We cruised along the canal that connects the Rhine to the city of Amsterdam on the River Ij. The overcast weather threatened rain and there wasn’t much to see, but it was very green and there were cows, all of which is quintessentially Dutch. We tied up at docks just behind Amsterdam’s central station, right in the heart of the old city. Back in the day this would have been the harbour, where the 17th century merchantmen would start and end their journeys. Four of them sank in Australian waters – but that’s another story. (Small plug – I wrote a book about the Batavia shipwreck – check it out here).
We’d been given three options for today
- a canal tour and tour of the city
- a visit to the outdoor museum at Zaanse Schans
- a visit to the Van Gogh museum
Pete and I had done the canal tour several times, and the weather looked a bit bleak for Zaanse Schans so we opted for the van Gogh museum. We’ve been to Amsterdam several times before and never been to the van Gogh. I’m not a great art connoisseur. I do like the Dutch Golden Age painters – Rembrandt, Vermeer and the like – and their maritime painters were magnificent. I also like impressionists like Monet. But with a very few exceptions I’ve never been especially attracted to van Gogh’s work. Still, his work is prized by many. Maybe I was missing something.
The exhibition followed van Gogh’s journey as an artist, from the very early self portraits, paintings like the potato pickers and then on to Paris and the south of France where he painted Starry night. We each had head sets so we could listen to commentary on the various works. Sorry, but van Gogh doesn’t do it for me. It’s always a matter of choice, of course, but I think I probably should have gone to the nearby Rijksmuseum instead, and stared at Rembrandt’s Night Watch.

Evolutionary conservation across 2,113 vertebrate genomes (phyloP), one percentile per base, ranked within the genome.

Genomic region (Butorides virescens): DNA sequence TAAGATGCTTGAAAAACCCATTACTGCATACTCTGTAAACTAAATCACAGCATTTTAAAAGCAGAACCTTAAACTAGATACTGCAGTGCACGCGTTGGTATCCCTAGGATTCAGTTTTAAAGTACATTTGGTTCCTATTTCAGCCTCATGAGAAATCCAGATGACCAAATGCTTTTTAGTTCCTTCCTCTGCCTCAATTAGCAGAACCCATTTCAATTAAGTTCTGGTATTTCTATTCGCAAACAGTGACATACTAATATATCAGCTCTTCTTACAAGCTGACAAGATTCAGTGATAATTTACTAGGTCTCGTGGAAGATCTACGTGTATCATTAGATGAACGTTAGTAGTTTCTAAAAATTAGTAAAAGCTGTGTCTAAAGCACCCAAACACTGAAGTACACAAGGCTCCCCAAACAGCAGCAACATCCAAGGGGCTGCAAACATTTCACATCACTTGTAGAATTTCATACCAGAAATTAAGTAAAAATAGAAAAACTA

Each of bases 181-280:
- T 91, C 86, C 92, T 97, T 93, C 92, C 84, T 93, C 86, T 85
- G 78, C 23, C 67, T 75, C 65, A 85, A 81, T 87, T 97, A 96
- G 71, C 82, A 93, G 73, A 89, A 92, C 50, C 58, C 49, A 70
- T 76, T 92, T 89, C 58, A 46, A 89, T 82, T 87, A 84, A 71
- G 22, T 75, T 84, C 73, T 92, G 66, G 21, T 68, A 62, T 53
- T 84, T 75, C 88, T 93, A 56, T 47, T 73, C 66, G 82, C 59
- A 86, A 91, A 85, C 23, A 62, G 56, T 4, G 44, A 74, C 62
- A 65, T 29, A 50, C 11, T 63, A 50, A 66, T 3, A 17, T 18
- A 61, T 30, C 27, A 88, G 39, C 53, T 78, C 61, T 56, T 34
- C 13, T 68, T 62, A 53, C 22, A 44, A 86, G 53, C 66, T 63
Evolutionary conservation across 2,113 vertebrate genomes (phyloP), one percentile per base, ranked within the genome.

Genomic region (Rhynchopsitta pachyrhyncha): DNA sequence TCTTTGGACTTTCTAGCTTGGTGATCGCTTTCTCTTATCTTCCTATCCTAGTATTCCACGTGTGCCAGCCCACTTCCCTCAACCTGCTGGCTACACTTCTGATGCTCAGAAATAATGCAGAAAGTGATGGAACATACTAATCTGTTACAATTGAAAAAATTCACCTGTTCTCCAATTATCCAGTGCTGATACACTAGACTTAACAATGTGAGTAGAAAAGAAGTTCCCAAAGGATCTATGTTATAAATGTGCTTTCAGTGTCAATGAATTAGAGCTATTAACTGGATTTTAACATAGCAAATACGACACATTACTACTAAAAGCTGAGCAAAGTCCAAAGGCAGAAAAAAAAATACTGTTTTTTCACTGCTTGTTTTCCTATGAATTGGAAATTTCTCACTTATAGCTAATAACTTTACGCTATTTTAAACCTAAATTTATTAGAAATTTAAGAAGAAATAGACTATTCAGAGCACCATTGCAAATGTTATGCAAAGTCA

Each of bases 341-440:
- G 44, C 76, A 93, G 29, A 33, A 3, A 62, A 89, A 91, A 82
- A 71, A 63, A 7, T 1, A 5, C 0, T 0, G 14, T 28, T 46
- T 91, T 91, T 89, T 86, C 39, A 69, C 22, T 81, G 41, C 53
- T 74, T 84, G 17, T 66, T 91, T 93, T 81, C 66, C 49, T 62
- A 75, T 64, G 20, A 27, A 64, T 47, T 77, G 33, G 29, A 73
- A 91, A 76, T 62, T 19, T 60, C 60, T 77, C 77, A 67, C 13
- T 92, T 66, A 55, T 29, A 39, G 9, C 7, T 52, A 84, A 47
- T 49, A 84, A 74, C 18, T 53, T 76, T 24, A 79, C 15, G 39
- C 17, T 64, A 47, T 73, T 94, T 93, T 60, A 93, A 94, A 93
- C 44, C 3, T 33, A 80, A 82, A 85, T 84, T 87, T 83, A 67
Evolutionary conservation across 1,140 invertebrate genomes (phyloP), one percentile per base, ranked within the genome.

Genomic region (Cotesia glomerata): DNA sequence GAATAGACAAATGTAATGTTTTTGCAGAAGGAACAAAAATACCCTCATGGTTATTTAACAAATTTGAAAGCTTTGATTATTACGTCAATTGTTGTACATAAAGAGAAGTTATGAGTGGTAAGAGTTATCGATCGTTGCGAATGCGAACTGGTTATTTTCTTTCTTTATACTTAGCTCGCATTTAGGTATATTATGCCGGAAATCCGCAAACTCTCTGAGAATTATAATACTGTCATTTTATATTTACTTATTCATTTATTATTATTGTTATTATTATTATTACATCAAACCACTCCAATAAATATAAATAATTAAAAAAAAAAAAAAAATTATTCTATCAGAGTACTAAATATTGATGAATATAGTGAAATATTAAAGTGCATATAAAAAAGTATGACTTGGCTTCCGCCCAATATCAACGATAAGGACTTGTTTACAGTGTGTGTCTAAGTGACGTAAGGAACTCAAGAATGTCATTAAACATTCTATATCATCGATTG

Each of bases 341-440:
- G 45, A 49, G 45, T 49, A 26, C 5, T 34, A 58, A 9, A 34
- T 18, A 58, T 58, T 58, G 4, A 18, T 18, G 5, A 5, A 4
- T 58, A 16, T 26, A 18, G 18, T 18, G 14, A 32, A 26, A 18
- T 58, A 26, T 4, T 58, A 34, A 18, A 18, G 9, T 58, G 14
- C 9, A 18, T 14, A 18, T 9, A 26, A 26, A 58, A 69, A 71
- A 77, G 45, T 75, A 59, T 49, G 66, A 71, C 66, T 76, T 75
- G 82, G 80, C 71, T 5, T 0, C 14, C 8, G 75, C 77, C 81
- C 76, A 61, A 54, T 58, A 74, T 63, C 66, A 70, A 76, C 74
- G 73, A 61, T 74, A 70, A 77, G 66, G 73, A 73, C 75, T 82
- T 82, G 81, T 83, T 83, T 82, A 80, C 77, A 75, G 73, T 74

That evening a few of us popped out after dinner to take a look at the famous Red Light district. We weren’t very good at following directions, but when we reached the Royal Palace I knew we weren’t too far away. From there we just followed the groups of young men. It’s just as you expect, near naked young women displaying their wares in windows. It’s even more fun watching the people looking at the girls. Prostitution isn’t going to go away. At least in Amsterdam it’s controlled, health checks are enforced and crooks who force girls into the trade are put in jail. In a similar way, cannabis is not ‘legal’, but it’s tolerated in ‘coffee houses’. You can get dizzy just walking past those places.
And then it was back to the boat to pack, ready for disembarkation the next day. 137 people would go their separate ways. We were spending two more nights in Amsterdam. Some folk went to Paris, others for a stopover in Dubai before heading home. We’d made new friends we hope to meet again, and shared many experiences. The cruise is great, but you never stay anywhere long enough to get more than a glimpse. Highlights for me were the Wachau Vally, Durnstein, Miltenberg and the wonderful concert in Vienna.
I’m glad we went – and I want to single out APT’s Cherie Cooper, our head mistress/governess/cruise director. She did a fabulous job of making the whole thing run like clockwork. Cheers!